Harrington Discovery Institute aims to create medicines and cures that help families who may have otherwise lost hope. Developing cures for rare and ultra-rare diseases has its challenges, but patients like Cooper New provide inspiration to discover new treatments.
Sophie and Jordan New learned through genetic testing that their seven-year-old son, Cooper, has FBXO11, after years of struggling to find a diagnosis. FBXO11 is an Intellectual Developmental Disorder with Dysmorphic Facies and Behavioral Abnormalities (IDDFBA). This ultra-rare disease prevalent in less than one in a million people.
Cooper (center) with his parents, Sophie and Jordan New and grandparents, Rusty and Liz Cooper
Sophie and Jordan, along with grandparents Rusty and Liz Cooper, immediately set out to learn as much as possible about FBXO11 and any potential treatments for Cooper. Sophie and Jordan started a Facebook group for FBXO11 families to find support for this ultra-rare disease. In just three years, the group has 105 members across the world, creating a community of support for those who have a family member diagnosed with this disease.
Rusty, a financial advisor at Morgan Stanley, reached out to colleagues and learned about Harrington Discovery Institute through Morgan Stanley GIFT Cures℠ powered by Harrington Discovery Institute. This program provides opportunities for new and veteran philanthropists to combine their resources to magnify the impact of their medically related giving, whether they wish to focus on a specific disease or across a broader spectrum. It is an opportunity for philanthropists, foundations, family offices and companies interested in learning collaboratively from drug development experts and providing catalytic support to bring cures and treatments to market.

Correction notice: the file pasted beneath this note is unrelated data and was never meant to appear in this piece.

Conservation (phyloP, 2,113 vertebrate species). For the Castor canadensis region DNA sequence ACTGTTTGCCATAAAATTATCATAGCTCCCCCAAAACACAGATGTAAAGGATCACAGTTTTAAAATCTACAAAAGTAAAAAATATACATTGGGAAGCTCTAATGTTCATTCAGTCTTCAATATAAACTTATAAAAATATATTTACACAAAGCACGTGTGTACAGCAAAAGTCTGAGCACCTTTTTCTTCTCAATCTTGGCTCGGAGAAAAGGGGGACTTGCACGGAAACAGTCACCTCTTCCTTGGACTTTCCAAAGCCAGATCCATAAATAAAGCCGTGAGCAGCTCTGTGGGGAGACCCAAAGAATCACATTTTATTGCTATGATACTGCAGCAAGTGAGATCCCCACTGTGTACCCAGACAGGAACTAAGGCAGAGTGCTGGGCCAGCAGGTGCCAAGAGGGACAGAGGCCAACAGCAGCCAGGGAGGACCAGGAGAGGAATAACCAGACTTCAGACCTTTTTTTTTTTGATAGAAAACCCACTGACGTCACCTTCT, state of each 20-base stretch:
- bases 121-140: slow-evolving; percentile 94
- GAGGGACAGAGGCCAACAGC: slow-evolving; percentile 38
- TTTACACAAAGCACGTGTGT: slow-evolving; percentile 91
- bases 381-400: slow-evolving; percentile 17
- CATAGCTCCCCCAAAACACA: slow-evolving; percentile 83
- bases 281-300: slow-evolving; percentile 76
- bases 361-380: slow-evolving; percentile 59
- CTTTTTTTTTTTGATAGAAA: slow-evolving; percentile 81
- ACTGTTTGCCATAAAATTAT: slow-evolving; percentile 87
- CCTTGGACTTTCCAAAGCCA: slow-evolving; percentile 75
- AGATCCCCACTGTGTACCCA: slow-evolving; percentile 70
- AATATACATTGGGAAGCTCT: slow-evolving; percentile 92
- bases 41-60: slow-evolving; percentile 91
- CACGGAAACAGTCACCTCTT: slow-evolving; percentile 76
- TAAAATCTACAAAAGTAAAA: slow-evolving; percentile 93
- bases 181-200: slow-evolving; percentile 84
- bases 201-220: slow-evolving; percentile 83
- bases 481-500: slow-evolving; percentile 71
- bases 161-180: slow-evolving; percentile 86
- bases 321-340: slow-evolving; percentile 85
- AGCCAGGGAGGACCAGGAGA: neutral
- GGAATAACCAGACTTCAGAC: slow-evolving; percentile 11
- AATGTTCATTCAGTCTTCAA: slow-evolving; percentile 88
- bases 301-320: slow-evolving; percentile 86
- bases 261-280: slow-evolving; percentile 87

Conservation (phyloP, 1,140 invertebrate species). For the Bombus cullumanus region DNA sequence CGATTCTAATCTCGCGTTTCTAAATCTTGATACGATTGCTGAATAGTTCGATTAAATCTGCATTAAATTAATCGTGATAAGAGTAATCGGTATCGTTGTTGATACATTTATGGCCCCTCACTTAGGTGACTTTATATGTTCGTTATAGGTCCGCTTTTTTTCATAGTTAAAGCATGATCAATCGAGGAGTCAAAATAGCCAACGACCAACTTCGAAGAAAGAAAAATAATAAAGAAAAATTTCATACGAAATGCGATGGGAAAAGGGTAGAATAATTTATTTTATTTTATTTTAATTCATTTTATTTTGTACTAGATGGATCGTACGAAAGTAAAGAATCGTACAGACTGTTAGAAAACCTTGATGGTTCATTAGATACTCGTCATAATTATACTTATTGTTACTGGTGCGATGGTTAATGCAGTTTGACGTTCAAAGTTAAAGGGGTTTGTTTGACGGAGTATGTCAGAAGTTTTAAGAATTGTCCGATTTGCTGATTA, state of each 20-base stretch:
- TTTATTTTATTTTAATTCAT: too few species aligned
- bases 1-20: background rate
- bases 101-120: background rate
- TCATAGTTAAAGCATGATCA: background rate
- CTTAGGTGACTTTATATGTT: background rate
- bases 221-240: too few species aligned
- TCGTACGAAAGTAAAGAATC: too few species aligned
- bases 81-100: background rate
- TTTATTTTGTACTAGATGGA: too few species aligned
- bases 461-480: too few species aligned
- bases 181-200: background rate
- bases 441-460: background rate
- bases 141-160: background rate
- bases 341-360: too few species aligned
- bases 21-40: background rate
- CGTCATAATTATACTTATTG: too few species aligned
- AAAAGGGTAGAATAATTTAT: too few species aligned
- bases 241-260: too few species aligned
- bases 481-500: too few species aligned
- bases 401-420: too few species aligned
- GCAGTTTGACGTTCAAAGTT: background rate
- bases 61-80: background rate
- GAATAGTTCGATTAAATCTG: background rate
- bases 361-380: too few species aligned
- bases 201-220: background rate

The family traveled from Texas to visit Harrington Discovery Institute in Cleveland and discovered a tremendous amount of hope. They were aware of the challenges of creating treatments for rare and ultra-rare diseases because the markets are often too small to incentivize pharmaceutical companies. But Harrington Discovery Institute gave them hope through its commitment “to accelerate promising discoveries into medicines for unmet needs.” Harrington Discovery Institute’s Oxford-Harrington Rare Disease Centre is helping to find cures for rare and ultra-rare disease like FBXO11.
The Oxford-Harrington Rare Disease Centre (OHC) is a partnership between Harrington Discovery Institute at UH and the University of Oxford in the UK, combining world-leading strengths in research and therapeutics development, to address unmet need in rare diseases.
On Rare Disease Day on Feb. 28, Cooper's family shared their experience and journey at the Harrington Discovery Institute webinar “Advancing Novel Treatments for Neurological Rare Diseases.”
While Cooper is verbal, he doesn’t speak. Sophie and Jordan were told that he would never walk, but took steps at age five. Some of the daily therapies the family works on with Cooper are teaching him how to use silverware and how to walk up and down the stairs. These miracles provide hope for his family as Cooper continues to make big strides each day.
Show your support for rare disease research to help patients like Cooper by making a gift today to Harrington Discovery Institute.